Bob Haro put freestyle BMX flatland on the map in the early 1980s with the help of “Action Now” magazine, formerly “Skateboarder”. When mullets, the Walkman and Duran Duran ruled the world, the sport of flatland BMX was disappearing. But as the years passed and bike sports progressed, with BMXers following skateboarders into skateparks and halfpipes, flatland became more popular. The sport had reached its peak in the late 1990s with the X Games, after which officials decided to clip flatland in 2001.
However, this was the year when Martin Drazil, our own ambassador and enthusiastic collaborator, came upon this sport for the first time. It was love on the first sight. And while he has achievements that he’s very proud of, for example 1st place in Nokia FUSE or 17th place in BMX Flatland World Circuit, he still keeps his regular job. Because flatland is not only a sport for him, it’s a way of life, which is reflected in everything he does.
“I remember it as if it was today. I was working at Slavia – a famous café where the first Czech president Václav Havel used to sit for hours, and one day I saw some kids doing tricks in the open space behind the modern building of the New Scene, which is a part of the Czech National Theatre in Prague. I was totally stocked about that, it was the coolest thing ever and I fell in love with it immediately. And I still have the exact same feeling today, fifteen years later,” says Martin.
Martin got interested in flatland because the tricks those kids were doing looked impossible. Flatland is a very complex form of BMX that involves using your mind and your bike to create original tricks. “It was so different from anything I had ever seen,” Martin remembers.
As soon as Martin saved up enough money, he bought his first bike. It wasn’t exactly the flatland model, but it was still BMX. It took some time for him to train enough to get at some level and to dare to come to the New Scene for the first time. “You know, I was pretty shy to ride in front of more experienced guys back then,” Martin says. Since that day, you can catch him riding there, whenever he’s got free time. “It’s outdoor, so we’re limited by the weather. If it’s not raining, snowing or freezing, we’re there,” Martin explains. It seems it can’t be a coincidence that one of the few good places to practice flatland in Prague is situated right on the piazzetta of the Czech National Theatre. Almost as if the riders were magically pulled to this place of art. And from a certain point of view, their activity can’t be described as anything else.
In the early years of the Internet, it was harder to gain some relevant inspiration. The most important thing for Martin’s style evolution was watching movies on VHS cassettes, brought to him by a friend from a trip to the US. “If I were to name two greatest heroes, without doubt, it would be Martti Kuoppa and Viki Gomez. Both are widely recognized as the most original riders in the history of the sport. They have invented and innovated many tricks on their quest for originality,” Martin says. According to Martin, the key thing in contests is the style, as judges mostly appreciate riders with a unique and genuine style of riding. Martin describes his own style as smooth and flowy.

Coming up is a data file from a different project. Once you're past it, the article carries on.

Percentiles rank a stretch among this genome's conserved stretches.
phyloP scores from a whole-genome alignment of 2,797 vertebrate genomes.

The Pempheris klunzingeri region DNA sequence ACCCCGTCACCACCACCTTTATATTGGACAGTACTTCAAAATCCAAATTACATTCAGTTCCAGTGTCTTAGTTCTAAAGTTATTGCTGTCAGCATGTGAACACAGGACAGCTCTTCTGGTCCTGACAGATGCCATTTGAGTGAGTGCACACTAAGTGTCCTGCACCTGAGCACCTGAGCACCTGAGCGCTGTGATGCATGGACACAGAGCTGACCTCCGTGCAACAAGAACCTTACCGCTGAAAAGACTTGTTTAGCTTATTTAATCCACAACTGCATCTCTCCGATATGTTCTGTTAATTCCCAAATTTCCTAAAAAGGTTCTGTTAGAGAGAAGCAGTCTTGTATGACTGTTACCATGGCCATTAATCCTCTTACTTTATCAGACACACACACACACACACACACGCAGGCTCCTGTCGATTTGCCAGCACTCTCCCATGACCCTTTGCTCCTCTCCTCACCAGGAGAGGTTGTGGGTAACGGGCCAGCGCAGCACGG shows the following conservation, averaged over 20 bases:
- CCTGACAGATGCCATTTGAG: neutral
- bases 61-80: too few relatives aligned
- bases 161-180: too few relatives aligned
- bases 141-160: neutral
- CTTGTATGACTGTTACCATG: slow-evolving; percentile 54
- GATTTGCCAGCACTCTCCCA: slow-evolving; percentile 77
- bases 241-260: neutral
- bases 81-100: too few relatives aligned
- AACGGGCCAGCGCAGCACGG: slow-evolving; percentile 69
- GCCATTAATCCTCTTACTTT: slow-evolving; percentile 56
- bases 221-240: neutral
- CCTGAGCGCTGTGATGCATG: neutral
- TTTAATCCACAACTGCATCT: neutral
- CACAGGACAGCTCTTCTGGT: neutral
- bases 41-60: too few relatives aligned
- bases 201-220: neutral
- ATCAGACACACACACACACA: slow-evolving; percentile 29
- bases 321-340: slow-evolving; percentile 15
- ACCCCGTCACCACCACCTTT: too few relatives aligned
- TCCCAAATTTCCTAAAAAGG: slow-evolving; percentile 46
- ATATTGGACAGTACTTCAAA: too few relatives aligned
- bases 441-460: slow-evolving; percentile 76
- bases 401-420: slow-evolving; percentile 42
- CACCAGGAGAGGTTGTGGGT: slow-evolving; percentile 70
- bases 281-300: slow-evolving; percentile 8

Professionals like Martin are often very dedicated and will spend several hours a day perfecting their techniques. You can get injured very easily by the pegs, pedals or bars if you loose your balance. In a competition, talent and skills are judged by the ability to maintain coordination and balance while performing a variety of difficult and elegant moves. According to Martin, it takes at least a month to learn a bigger trick, well, if you have several years of experience.
“If you want to manipulate the bike into more imaginative positions, without failing, you have to be patient. I’ve trained almost every day for at least fourteen years! And it still makes me happy to nail a new trick for the first time,” Martin explains.
For Martin, flatland is not only a sport, but first and foremost, it’s a way of life. Thanks to freestyle BMX, Martin has had the opportunity to travel to many foreign countries and meet a lot of new friends. “If I was sitting at home or in a pub, it wouldn’t have been possible,” Martin believes. He names Barcelona and Paris as his favourite spots. “It’s usually sunny there and both cities have an enchanting atmosphere,” Martin says. During his career, Martin took part in more than one hundred contests in many European countries. Martin considers the second place at the Czech and Slovak National Championship as one of his greatest achievements. Also this year, he’ll take part in at least ten international contests with the highlight being the iBMXff World Championships at the NASS festival near Bristol, UK. “I’d like to ride as long as I can. There are guys doing flatland even in their late forties, so why couldn’t I?” he smiles.